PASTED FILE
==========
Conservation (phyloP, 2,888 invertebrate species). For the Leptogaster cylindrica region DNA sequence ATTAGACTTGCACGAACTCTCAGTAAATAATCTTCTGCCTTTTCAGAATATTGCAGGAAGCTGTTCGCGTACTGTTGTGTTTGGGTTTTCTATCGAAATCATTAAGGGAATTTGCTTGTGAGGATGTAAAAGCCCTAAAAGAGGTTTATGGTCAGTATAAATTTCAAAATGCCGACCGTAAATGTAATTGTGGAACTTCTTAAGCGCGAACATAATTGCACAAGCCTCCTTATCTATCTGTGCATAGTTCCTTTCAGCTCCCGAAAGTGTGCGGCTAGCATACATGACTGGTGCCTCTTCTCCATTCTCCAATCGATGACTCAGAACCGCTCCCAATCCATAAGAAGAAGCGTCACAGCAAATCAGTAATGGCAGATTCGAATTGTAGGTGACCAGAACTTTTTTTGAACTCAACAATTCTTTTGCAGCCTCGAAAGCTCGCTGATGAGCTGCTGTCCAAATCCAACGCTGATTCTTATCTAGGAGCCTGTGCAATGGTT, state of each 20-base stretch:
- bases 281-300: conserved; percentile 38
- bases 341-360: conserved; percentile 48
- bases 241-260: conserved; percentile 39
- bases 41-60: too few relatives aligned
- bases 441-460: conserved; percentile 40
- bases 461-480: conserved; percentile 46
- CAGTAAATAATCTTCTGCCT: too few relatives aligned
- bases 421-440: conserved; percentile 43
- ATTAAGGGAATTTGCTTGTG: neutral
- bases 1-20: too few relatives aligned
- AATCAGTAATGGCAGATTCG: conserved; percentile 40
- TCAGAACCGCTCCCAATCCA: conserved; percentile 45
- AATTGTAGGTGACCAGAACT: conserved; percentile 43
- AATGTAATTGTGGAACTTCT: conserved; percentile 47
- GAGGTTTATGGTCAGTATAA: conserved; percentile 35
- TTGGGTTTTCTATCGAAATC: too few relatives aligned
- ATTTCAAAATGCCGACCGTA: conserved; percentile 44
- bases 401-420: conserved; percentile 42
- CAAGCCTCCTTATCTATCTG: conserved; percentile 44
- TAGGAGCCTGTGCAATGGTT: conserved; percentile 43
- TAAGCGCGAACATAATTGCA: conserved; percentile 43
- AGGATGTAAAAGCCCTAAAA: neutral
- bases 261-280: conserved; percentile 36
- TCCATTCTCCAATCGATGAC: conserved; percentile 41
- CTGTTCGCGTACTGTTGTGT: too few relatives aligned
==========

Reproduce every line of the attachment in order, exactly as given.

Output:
Conservation (phyloP, 2,888 invertebrate species). For the Leptogaster cylindrica region DNA sequence ATTAGACTTGCACGAACTCTCAGTAAATAATCTTCTGCCTTTTCAGAATATTGCAGGAAGCTGTTCGCGTACTGTTGTGTTTGGGTTTTCTATCGAAATCATTAAGGGAATTTGCTTGTGAGGATGTAAAAGCCCTAAAAGAGGTTTATGGTCAGTATAAATTTCAAAATGCCGACCGTAAATGTAATTGTGGAACTTCTTAAGCGCGAACATAATTGCACAAGCCTCCTTATCTATCTGTGCATAGTTCCTTTCAGCTCCCGAAAGTGTGCGGCTAGCATACATGACTGGTGCCTCTTCTCCATTCTCCAATCGATGACTCAGAACCGCTCCCAATCCATAAGAAGAAGCGTCACAGCAAATCAGTAATGGCAGATTCGAATTGTAGGTGACCAGAACTTTTTTTGAACTCAACAATTCTTTTGCAGCCTCGAAAGCTCGCTGATGAGCTGCTGTCCAAATCCAACGCTGATTCTTATCTAGGAGCCTGTGCAATGGTT, state of each 20-base stretch:
- bases 281-300: conserved; percentile 38
- bases 341-360: conserved; percentile 48
- bases 241-260: conserved; percentile 39
- bases 41-60: too few relatives aligned
- bases 441-460: conserved; percentile 40
- bases 461-480: conserved; percentile 46
- CAGTAAATAATCTTCTGCCT: too few relatives aligned
- bases 421-440: conserved; percentile 43
- ATTAAGGGAATTTGCTTGTG: neutral
- bases 1-20: too few relatives aligned
- AATCAGTAATGGCAGATTCG: conserved; percentile 40
- TCAGAACCGCTCCCAATCCA: conserved; percentile 45
- AATTGTAGGTGACCAGAACT: conserved; percentile 43
- AATGTAATTGTGGAACTTCT: conserved; percentile 47
- GAGGTTTATGGTCAGTATAA: conserved; percentile 35
- TTGGGTTTTCTATCGAAATC: too few relatives aligned
- ATTTCAAAATGCCGACCGTA: conserved; percentile 44
- bases 401-420: conserved; percentile 42
- CAAGCCTCCTTATCTATCTG: conserved; percentile 44
- TAGGAGCCTGTGCAATGGTT: conserved; percentile 43
- TAAGCGCGAACATAATTGCA: conserved; percentile 43
- AGGATGTAAAAGCCCTAAAA: neutral
- bases 261-280: conserved; percentile 36
- TCCATTCTCCAATCGATGAC: conserved; percentile 41
- CTGTTCGCGTACTGTTGTGT: too few relatives aligned